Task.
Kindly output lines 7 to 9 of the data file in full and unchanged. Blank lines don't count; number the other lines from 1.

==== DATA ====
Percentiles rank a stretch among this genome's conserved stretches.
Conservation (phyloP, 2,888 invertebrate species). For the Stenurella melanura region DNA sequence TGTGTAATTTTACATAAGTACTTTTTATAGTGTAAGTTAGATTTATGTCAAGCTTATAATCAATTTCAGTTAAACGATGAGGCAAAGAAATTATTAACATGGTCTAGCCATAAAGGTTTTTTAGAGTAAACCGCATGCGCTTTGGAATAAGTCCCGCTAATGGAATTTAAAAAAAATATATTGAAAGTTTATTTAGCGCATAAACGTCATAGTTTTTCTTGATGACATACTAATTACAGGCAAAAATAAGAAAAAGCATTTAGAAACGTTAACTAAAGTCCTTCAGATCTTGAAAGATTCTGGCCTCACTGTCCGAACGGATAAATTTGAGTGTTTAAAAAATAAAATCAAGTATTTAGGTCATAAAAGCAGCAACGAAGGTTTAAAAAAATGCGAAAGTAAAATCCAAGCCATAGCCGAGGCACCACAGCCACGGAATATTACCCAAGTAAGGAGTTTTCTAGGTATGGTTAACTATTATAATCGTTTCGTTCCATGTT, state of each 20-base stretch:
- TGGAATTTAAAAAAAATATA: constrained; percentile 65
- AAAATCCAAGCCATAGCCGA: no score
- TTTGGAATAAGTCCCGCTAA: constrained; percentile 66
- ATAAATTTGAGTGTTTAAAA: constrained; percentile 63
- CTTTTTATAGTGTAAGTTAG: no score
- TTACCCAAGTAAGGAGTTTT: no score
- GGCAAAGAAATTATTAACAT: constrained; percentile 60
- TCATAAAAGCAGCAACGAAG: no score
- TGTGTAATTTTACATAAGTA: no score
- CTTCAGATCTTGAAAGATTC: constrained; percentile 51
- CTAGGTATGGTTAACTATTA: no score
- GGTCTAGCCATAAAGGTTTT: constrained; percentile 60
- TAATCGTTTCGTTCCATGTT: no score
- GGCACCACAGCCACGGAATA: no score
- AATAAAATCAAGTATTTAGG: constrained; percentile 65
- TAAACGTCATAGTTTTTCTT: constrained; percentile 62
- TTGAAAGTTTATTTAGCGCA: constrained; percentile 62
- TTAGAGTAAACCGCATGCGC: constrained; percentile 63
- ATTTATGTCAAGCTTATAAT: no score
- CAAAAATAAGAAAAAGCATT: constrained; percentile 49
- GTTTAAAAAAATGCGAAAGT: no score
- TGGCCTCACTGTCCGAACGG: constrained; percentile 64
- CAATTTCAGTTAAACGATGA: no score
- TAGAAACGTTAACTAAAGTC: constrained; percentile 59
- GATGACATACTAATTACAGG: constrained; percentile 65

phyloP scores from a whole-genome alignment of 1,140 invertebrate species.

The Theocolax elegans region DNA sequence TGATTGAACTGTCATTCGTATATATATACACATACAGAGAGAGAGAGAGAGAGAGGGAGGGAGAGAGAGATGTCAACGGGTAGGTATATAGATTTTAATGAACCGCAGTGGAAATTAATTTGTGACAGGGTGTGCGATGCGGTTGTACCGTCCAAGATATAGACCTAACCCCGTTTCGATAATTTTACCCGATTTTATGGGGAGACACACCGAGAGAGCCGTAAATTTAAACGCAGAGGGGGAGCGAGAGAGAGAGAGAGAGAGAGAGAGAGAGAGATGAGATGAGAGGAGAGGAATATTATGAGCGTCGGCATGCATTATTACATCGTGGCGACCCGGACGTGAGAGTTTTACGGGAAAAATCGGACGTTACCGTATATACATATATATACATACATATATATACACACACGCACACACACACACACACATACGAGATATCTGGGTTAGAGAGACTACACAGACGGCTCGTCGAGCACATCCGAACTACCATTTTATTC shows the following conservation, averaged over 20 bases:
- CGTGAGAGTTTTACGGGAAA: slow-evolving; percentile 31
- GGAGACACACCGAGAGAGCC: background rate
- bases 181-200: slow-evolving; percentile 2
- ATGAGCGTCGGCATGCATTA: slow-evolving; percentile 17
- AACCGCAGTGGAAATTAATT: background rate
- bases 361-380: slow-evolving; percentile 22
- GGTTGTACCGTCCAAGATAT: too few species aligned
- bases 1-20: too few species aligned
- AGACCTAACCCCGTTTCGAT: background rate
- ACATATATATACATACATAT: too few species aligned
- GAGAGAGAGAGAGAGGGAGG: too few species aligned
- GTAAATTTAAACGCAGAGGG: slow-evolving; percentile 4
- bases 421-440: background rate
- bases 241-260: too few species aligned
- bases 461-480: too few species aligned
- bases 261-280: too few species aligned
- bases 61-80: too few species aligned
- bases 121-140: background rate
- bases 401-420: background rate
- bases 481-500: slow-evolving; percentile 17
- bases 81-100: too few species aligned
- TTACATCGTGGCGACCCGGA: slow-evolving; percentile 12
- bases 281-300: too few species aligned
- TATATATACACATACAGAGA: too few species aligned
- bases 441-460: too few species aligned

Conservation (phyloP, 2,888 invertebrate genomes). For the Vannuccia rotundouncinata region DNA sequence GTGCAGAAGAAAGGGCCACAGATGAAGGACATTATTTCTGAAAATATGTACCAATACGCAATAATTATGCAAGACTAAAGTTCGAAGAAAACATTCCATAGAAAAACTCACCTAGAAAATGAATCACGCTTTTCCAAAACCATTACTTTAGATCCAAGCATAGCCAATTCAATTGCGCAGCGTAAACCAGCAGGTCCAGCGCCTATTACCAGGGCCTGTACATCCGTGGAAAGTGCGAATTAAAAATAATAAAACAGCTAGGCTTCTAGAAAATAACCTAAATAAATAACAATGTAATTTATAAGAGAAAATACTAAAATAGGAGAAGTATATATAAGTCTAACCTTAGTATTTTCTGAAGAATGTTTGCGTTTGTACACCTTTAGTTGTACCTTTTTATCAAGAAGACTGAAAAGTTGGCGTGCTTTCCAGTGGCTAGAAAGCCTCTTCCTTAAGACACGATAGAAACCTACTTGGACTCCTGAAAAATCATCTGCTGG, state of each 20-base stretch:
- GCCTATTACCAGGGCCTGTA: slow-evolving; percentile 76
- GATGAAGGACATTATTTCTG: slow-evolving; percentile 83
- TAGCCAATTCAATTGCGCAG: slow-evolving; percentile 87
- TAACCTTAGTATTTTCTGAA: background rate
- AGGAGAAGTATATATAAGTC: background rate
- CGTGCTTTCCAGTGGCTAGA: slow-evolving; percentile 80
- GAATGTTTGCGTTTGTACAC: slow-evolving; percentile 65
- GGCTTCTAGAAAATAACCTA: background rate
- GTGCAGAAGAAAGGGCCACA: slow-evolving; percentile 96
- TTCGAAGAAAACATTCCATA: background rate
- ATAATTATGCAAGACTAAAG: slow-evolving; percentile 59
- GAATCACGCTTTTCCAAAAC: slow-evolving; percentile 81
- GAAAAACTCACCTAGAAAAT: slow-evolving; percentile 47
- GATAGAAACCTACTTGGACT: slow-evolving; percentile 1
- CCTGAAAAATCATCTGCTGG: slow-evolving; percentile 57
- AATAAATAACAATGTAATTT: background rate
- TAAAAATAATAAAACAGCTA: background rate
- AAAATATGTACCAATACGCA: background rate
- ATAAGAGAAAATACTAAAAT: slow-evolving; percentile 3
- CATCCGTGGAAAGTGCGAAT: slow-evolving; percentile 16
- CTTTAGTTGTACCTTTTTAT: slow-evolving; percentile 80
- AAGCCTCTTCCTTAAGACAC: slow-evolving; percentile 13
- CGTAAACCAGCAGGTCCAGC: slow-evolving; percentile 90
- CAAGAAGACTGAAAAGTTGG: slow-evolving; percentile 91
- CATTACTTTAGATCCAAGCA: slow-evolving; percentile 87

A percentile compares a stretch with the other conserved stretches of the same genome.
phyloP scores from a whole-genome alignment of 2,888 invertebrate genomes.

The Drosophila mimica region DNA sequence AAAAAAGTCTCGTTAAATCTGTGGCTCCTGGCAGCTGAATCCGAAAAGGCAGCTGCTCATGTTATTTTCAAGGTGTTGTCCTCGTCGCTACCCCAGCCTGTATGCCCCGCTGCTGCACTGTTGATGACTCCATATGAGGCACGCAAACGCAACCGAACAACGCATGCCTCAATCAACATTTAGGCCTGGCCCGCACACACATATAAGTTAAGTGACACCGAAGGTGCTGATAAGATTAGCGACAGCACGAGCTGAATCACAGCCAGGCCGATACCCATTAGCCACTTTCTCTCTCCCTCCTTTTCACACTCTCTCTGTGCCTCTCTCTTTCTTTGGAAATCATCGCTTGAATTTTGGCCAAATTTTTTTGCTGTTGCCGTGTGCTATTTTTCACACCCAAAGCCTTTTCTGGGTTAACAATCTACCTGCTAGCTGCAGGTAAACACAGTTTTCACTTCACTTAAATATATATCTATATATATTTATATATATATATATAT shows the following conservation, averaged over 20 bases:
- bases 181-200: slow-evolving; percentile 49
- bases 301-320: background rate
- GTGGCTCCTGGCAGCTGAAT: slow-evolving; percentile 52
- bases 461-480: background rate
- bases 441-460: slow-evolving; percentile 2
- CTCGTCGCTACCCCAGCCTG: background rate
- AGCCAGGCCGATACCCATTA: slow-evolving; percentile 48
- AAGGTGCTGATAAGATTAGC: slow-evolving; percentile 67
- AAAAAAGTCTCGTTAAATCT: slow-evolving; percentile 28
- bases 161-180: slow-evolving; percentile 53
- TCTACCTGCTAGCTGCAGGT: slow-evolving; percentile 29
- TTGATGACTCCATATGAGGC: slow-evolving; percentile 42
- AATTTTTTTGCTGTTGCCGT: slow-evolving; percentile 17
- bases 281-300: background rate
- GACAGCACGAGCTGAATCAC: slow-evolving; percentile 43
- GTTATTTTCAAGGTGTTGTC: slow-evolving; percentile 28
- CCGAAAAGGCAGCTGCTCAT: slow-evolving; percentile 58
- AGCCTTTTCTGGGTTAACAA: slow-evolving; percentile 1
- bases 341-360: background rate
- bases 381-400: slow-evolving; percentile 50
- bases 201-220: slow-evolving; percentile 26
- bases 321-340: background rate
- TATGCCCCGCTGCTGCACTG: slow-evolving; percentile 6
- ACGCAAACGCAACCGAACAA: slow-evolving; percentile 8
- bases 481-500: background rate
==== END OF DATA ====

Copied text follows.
- CTTTTTATAGTGTAAGTTAG: no score
- TTACCCAAGTAAGGAGTTTT: no score
- GGCAAAGAAATTATTAACAT: constrained; percentile 60